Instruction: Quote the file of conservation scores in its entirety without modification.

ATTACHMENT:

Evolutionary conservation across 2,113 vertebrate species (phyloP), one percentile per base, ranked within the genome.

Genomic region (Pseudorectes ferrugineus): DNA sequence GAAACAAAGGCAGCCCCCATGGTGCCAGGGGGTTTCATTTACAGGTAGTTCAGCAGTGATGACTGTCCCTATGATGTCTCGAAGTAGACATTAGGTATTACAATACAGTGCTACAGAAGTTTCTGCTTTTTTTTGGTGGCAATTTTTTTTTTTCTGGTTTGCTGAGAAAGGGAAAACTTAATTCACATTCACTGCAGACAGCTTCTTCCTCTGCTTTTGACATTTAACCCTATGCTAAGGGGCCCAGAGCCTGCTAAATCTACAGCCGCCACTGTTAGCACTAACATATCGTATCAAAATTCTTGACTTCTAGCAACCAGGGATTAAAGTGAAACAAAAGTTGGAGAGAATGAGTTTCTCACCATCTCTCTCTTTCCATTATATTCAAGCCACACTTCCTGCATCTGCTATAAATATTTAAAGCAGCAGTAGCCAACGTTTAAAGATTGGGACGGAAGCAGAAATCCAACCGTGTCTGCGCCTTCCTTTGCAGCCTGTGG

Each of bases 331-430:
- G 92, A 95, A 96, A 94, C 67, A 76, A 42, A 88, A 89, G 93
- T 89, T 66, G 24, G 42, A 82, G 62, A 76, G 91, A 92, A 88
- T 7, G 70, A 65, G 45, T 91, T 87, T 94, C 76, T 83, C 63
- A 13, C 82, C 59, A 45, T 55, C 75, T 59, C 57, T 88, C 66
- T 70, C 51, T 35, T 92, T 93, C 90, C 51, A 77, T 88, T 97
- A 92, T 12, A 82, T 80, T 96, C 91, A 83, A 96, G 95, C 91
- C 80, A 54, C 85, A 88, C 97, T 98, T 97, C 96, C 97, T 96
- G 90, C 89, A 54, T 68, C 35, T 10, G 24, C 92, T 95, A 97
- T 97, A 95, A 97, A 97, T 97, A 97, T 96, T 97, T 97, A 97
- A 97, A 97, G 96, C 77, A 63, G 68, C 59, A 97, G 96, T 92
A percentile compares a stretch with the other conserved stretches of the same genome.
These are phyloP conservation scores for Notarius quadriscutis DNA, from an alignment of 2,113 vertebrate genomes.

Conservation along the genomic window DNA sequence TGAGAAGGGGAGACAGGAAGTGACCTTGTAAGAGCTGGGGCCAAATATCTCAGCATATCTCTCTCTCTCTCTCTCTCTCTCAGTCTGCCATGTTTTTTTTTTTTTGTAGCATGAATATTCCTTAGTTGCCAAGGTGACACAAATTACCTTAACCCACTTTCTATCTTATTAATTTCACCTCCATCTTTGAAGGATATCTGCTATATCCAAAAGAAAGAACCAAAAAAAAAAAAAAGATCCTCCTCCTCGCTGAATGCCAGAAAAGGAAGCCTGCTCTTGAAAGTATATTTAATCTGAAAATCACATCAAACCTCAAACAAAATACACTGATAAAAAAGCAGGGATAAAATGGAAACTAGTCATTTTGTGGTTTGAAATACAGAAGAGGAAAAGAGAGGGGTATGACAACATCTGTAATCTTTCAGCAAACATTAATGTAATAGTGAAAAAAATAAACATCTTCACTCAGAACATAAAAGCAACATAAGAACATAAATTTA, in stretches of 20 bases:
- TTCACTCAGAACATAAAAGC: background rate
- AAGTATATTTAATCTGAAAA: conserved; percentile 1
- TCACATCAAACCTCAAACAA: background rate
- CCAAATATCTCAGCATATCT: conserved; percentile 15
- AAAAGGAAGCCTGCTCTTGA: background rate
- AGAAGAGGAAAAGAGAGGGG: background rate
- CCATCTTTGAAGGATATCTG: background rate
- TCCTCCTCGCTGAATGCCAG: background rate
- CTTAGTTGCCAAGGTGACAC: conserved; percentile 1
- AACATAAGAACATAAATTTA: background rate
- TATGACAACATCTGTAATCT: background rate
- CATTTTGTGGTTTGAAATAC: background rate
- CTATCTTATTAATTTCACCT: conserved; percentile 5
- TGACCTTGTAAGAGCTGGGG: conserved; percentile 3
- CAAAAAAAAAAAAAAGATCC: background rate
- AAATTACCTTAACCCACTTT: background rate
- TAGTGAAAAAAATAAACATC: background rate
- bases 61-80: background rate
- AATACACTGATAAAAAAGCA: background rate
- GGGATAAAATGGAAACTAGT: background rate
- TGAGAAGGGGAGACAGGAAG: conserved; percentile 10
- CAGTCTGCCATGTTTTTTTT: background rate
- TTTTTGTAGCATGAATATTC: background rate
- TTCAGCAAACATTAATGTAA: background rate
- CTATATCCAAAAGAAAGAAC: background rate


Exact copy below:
Evolutionary conservation across 2,113 vertebrate species (phyloP), one percentile per base, ranked within the genome.

Genomic region (Pseudorectes ferrugineus): DNA sequence GAAACAAAGGCAGCCCCCATGGTGCCAGGGGGTTTCATTTACAGGTAGTTCAGCAGTGATGACTGTCCCTATGATGTCTCGAAGTAGACATTAGGTATTACAATACAGTGCTACAGAAGTTTCTGCTTTTTTTTGGTGGCAATTTTTTTTTTTCTGGTTTGCTGAGAAAGGGAAAACTTAATTCACATTCACTGCAGACAGCTTCTTCCTCTGCTTTTGACATTTAACCCTATGCTAAGGGGCCCAGAGCCTGCTAAATCTACAGCCGCCACTGTTAGCACTAACATATCGTATCAAAATTCTTGACTTCTAGCAACCAGGGATTAAAGTGAAACAAAAGTTGGAGAGAATGAGTTTCTCACCATCTCTCTCTTTCCATTATATTCAAGCCACACTTCCTGCATCTGCTATAAATATTTAAAGCAGCAGTAGCCAACGTTTAAAGATTGGGACGGAAGCAGAAATCCAACCGTGTCTGCGCCTTCCTTTGCAGCCTGTGG

Each of bases 331-430:
- G 92, A 95, A 96, A 94, C 67, A 76, A 42, A 88, A 89, G 93
- T 89, T 66, G 24, G 42, A 82, G 62, A 76, G 91, A 92, A 88
- T 7, G 70, A 65, G 45, T 91, T 87, T 94, C 76, T 83, C 63
- A 13, C 82, C 59, A 45, T 55, C 75, T 59, C 57, T 88, C 66
- T 70, C 51, T 35, T 92, T 93, C 90, C 51, A 77, T 88, T 97
- A 92, T 12, A 82, T 80, T 96, C 91, A 83, A 96, G 95, C 91
- C 80, A 54, C 85, A 88, C 97, T 98, T 97, C 96, C 97, T 96
- G 90, C 89, A 54, T 68, C 35, T 10, G 24, C 92, T 95, A 97
- T 97, A 95, A 97, A 97, T 97, A 97, T 96, T 97, T 97, A 97
- A 97, A 97, G 96, C 77, A 63, G 68, C 59, A 97, G 96, T 92
A percentile compares a stretch with the other conserved stretches of the same genome.
These are phyloP conservation scores for Notarius quadriscutis DNA, from an alignment of 2,113 vertebrate genomes.

Conservation along the genomic window DNA sequence TGAGAAGGGGAGACAGGAAGTGACCTTGTAAGAGCTGGGGCCAAATATCTCAGCATATCTCTCTCTCTCTCTCTCTCTCTCAGTCTGCCATGTTTTTTTTTTTTTGTAGCATGAATATTCCTTAGTTGCCAAGGTGACACAAATTACCTTAACCCACTTTCTATCTTATTAATTTCACCTCCATCTTTGAAGGATATCTGCTATATCCAAAAGAAAGAACCAAAAAAAAAAAAAAGATCCTCCTCCTCGCTGAATGCCAGAAAAGGAAGCCTGCTCTTGAAAGTATATTTAATCTGAAAATCACATCAAACCTCAAACAAAATACACTGATAAAAAAGCAGGGATAAAATGGAAACTAGTCATTTTGTGGTTTGAAATACAGAAGAGGAAAAGAGAGGGGTATGACAACATCTGTAATCTTTCAGCAAACATTAATGTAATAGTGAAAAAAATAAACATCTTCACTCAGAACATAAAAGCAACATAAGAACATAAATTTA, in stretches of 20 bases:
- TTCACTCAGAACATAAAAGC: background rate
- AAGTATATTTAATCTGAAAA: conserved; percentile 1
- TCACATCAAACCTCAAACAA: background rate
- CCAAATATCTCAGCATATCT: conserved; percentile 15
- AAAAGGAAGCCTGCTCTTGA: background rate
- AGAAGAGGAAAAGAGAGGGG: background rate
- CCATCTTTGAAGGATATCTG: background rate
- TCCTCCTCGCTGAATGCCAG: background rate
- CTTAGTTGCCAAGGTGACAC: conserved; percentile 1
- AACATAAGAACATAAATTTA: background rate
- TATGACAACATCTGTAATCT: background rate
- CATTTTGTGGTTTGAAATAC: background rate
- CTATCTTATTAATTTCACCT: conserved; percentile 5
- TGACCTTGTAAGAGCTGGGG: conserved; percentile 3
- CAAAAAAAAAAAAAAGATCC: background rate
- AAATTACCTTAACCCACTTT: background rate
- TAGTGAAAAAAATAAACATC: background rate
- bases 61-80: background rate
- AATACACTGATAAAAAAGCA: background rate
- GGGATAAAATGGAAACTAGT: background rate
- TGAGAAGGGGAGACAGGAAG: conserved; percentile 10
- CAGTCTGCCATGTTTTTTTT: background rate
- TTTTTGTAGCATGAATATTC: background rate
- TTCAGCAAACATTAATGTAA: background rate
- CTATATCCAAAAGAAAGAAC: background rate